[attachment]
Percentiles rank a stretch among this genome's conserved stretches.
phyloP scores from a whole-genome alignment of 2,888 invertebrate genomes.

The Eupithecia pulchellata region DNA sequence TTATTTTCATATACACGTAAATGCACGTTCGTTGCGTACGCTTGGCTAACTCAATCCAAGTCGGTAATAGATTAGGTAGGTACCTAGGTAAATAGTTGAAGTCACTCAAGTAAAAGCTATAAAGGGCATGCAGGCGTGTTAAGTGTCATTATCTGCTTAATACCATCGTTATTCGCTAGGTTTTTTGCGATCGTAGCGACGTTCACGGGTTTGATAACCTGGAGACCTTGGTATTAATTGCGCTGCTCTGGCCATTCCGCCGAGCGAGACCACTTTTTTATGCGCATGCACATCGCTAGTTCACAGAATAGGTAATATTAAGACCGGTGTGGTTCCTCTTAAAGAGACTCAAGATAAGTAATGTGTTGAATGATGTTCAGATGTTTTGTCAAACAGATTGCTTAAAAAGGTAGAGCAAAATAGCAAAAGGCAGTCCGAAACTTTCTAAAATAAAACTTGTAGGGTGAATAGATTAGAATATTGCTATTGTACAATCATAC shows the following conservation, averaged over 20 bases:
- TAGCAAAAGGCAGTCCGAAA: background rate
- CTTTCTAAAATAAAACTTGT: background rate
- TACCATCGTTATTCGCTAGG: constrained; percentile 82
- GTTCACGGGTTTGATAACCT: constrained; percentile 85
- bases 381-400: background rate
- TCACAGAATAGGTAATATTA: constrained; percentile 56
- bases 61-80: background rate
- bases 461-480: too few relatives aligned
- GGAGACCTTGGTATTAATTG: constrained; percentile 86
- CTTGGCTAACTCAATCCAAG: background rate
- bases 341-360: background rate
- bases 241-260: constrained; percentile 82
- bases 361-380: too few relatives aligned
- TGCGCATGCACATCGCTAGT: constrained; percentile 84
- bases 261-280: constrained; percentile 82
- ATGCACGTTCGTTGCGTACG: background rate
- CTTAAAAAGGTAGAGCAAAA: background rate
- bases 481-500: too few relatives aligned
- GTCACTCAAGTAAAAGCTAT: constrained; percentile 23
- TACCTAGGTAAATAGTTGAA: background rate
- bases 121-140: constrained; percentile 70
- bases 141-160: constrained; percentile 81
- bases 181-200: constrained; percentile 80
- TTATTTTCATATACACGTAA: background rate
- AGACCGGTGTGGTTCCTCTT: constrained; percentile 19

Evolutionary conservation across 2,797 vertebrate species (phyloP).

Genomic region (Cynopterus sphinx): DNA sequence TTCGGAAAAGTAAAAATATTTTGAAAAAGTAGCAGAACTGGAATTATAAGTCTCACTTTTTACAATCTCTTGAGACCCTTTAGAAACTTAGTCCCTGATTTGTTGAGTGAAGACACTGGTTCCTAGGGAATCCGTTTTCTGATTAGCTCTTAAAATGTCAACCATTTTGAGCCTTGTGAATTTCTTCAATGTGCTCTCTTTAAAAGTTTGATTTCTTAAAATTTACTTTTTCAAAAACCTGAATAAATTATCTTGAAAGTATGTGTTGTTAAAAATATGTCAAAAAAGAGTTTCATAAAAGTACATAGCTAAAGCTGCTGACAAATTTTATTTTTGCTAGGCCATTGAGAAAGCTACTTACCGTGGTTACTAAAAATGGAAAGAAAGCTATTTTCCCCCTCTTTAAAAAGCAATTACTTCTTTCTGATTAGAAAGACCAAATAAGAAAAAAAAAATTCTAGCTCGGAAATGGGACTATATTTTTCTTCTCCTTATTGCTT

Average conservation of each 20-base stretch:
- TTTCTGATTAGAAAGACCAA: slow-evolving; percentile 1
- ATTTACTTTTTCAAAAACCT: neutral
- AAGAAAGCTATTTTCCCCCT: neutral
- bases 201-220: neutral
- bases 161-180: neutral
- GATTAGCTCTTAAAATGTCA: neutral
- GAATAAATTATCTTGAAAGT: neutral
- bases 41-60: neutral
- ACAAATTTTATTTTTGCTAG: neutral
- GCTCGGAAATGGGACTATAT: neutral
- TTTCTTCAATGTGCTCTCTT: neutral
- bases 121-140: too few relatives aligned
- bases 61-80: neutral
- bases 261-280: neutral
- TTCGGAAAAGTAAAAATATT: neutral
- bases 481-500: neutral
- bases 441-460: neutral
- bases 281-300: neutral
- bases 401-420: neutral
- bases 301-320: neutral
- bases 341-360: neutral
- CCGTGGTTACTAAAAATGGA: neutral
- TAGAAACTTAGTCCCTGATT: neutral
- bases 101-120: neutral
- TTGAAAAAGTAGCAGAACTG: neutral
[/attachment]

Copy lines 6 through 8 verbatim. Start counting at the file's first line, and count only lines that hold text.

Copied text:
- TACCATCGTTATTCGCTAGG: constrained; percentile 82
- GTTCACGGGTTTGATAACCT: constrained; percentile 85
- bases 381-400: background rate